Wil Roebroeks at Leiden University in the Netherlands and Paola Villa at the University of Colorado Museum in Boulder, searched the European archaeological record for fires and found that the earliest possible evidence comes from two 400,000-year-old sites, one in England that seems to have the remains of an ancient hearth and one in Germany that has a charred wooden tool and heated flint present. Older sites in England, Italy and Spain showed no evidence of fire mastery. These observations are problematic because ancient human ancestors migrated into the cold European climate more than a million years ago, implying that they survived for 600,000 or so without fire.

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Scientists believe men once had small spines on their genitalia such as those found in chimpanzees, cats and mice.
Analysis of the genomes of humans, chimpanzees and macaques indicates that a DNA sequence thought to play a role in the production of these spines have been deleted in humans, but has been preserved in other primates

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Southern Africa origins for humans, study suggests

Modern humans may have originated from southern Africa, an extensive genetic study has suggested.
Data showed that hunter-gatherer populations in the region had the greatest degree of genetic diversity, which is an indicator of longevity.
It says that the region was probably the best location for the origin of modern humans, challenging the view that we came from eastern Africa.

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A genetic study challenges the idea that modern humans evolved in eastern Africa.

A genetic analysis of modern hunter-gatherer populations in Africa suggests that humans evolved in the south of the continent, rather than the east, as has been thought. The work presents a major challenge to evidence from anthropology, as the earliest anatomically modern human skulls have all been found in eastern Africa; and to genetics, as humans in the rest of the world all carry a subset of genes found specifically in eastern Africa.
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Australopithecus africanus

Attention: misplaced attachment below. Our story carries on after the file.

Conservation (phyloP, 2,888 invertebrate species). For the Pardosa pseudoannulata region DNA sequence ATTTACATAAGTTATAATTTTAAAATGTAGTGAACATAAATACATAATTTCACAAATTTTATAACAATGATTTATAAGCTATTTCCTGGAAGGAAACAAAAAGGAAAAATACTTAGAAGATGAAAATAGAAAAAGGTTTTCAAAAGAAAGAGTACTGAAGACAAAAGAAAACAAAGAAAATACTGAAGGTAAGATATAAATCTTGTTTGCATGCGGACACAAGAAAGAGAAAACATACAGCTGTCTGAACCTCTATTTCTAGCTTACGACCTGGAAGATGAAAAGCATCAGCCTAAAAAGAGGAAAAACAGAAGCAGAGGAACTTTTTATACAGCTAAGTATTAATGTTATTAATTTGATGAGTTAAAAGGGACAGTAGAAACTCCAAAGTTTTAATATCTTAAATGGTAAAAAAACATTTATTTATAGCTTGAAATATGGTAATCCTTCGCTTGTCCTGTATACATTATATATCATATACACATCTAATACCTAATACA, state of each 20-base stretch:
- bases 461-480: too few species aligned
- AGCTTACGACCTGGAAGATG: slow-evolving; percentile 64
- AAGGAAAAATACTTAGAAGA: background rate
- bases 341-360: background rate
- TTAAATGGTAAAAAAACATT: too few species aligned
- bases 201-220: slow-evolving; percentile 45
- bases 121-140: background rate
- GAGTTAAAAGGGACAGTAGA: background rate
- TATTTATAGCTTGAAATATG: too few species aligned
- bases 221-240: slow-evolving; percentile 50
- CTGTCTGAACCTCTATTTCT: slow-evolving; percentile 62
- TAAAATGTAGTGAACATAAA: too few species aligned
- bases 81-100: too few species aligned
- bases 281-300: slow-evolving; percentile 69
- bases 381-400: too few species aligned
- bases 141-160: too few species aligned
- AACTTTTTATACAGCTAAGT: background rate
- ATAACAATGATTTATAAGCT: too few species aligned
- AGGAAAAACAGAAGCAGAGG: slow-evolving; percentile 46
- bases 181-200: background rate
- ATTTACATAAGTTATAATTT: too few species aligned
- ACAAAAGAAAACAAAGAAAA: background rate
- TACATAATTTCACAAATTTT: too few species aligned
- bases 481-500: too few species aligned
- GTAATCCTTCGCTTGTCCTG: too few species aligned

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Our ancestors lived on shaky ground

Scientists find link between tectonically active landscapes and ancient sites

Our earliest ancestors preferred to settle in locations that have something in common with cities such as San Francisco, Naples and Istanbul - they are often on active tectonic faults in areas that have an earthquake risk or volcanoes, or both.
An international team of scientists has established a link between the shape of the landscape and the habitats preferred by our earliest ancestors. The research, by scientists at the University of the Wi****ersrand, South Africa, the University of York and the Institut de Physique du Globe Paris (IPGP), is published in the March 2011 issue of the Journal of Human Evolution.

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The Human Goldilocks Zone
The Kuril Islands formed by a collision of tectonic plates, are nearly abandoned today, but anthropologists have learned that thousands of people have lived there on and off as far back as at least 6000 B.C., persevering despite natural disasters.
Understanding what made residents stay and how they survived could inform how we adapt to modern vulnerabilities, including climate change. The findings also have implications for how we rebound from contemporary catastrophes, such as the Indonesian tsunami in 2004, hurricanes Katrina and Rita and last year's earthquake in Haiti.